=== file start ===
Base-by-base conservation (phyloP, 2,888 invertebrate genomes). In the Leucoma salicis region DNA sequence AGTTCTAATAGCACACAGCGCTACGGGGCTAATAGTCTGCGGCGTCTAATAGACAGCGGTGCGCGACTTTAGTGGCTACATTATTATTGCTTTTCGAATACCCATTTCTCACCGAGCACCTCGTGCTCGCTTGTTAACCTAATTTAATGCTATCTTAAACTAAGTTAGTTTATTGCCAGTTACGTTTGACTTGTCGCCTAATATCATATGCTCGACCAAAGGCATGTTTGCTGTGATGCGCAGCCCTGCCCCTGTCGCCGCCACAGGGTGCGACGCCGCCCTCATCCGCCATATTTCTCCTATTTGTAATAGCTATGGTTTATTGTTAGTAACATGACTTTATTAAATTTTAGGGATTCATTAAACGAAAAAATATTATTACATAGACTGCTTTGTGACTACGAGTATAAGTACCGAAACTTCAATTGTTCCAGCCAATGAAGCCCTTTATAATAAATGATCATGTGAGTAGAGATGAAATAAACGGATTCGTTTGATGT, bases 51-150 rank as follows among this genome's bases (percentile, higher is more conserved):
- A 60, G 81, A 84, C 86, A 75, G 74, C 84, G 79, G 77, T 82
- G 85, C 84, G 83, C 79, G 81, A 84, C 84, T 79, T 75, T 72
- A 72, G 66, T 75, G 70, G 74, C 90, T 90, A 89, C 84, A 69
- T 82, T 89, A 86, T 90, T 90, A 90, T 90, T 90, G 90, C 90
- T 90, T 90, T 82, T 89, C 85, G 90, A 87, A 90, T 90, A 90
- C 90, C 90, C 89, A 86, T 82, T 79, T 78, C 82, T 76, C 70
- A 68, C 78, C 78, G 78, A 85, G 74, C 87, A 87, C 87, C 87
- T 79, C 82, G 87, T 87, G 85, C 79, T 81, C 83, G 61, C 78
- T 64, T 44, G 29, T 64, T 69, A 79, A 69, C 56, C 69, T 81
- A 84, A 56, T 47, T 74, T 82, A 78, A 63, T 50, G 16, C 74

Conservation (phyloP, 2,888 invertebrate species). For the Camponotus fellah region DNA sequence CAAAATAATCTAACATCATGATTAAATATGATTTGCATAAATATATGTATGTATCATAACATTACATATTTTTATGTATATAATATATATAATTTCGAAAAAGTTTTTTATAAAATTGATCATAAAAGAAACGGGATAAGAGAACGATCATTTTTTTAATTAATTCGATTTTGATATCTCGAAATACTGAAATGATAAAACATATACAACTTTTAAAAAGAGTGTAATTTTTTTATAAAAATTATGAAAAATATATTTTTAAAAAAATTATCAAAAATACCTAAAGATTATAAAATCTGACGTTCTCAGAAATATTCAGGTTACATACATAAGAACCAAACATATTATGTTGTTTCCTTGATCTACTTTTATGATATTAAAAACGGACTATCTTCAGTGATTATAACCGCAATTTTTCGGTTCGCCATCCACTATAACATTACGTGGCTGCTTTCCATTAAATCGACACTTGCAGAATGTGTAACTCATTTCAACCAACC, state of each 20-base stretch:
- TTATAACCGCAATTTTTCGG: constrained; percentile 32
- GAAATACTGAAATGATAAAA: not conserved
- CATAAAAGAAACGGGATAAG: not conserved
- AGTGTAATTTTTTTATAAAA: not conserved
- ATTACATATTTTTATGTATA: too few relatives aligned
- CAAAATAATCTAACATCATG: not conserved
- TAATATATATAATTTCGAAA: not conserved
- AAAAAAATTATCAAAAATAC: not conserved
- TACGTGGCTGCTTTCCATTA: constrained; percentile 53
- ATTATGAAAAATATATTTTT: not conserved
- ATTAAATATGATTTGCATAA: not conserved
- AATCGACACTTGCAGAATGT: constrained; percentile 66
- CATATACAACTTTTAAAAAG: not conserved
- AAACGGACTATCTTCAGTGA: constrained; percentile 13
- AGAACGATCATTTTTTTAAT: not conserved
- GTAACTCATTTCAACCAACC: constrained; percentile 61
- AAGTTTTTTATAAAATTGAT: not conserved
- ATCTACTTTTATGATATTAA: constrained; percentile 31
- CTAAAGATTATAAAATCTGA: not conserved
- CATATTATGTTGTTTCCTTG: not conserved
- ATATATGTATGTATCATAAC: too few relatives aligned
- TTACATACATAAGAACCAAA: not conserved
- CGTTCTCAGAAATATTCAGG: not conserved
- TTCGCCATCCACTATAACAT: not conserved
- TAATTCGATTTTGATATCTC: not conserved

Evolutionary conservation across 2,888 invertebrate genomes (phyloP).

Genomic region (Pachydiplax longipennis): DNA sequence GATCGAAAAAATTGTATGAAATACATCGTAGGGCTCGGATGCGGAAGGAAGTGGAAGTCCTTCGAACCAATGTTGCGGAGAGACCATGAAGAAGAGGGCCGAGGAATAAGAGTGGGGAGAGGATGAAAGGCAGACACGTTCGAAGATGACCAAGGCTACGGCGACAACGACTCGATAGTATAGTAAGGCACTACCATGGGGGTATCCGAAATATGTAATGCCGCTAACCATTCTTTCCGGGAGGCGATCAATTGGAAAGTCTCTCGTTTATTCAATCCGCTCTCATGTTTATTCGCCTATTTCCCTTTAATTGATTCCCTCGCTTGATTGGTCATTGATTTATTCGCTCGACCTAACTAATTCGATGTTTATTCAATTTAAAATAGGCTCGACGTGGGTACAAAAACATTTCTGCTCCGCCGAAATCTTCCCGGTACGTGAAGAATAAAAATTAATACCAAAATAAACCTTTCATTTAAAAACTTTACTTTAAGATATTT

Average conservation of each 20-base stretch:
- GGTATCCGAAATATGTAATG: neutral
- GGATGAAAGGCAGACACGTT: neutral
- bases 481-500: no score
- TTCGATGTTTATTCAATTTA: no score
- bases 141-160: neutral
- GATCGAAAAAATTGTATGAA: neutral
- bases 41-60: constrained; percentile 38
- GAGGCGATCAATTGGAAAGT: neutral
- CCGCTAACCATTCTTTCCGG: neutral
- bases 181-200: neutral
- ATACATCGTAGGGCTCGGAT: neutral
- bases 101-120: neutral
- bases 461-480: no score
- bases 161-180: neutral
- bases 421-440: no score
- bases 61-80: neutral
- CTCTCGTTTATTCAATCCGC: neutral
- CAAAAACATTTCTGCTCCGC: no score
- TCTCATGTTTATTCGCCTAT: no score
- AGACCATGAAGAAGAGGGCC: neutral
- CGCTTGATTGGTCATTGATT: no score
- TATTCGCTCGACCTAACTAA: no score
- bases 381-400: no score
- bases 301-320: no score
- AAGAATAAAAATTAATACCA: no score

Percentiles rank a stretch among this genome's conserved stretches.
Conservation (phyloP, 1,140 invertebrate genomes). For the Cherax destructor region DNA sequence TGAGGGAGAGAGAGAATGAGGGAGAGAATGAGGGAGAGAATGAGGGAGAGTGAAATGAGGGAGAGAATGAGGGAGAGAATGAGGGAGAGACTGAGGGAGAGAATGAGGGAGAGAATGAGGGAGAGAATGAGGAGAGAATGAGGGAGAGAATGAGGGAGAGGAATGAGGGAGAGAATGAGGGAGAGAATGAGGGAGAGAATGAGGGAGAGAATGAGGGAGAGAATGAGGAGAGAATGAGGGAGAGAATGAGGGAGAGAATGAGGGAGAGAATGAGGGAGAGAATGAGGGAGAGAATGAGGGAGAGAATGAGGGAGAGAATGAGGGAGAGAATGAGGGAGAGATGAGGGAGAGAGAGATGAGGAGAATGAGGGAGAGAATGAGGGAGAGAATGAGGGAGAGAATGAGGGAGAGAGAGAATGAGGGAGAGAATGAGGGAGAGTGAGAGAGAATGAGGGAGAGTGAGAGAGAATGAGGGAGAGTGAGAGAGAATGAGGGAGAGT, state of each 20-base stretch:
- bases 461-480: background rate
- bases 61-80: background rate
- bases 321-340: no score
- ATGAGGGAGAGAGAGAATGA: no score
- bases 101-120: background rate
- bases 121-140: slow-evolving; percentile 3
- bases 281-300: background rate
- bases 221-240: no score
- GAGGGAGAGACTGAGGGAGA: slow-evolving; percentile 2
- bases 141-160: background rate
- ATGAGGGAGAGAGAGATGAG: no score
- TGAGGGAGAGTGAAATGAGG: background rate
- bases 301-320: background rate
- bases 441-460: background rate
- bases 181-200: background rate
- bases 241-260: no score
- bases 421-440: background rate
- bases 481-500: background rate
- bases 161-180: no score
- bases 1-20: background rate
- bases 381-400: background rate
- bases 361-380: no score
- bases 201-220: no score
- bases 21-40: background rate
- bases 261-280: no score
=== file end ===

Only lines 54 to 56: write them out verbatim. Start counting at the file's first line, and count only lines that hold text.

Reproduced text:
- bases 161-180: neutral
- bases 421-440: no score
- bases 61-80: neutral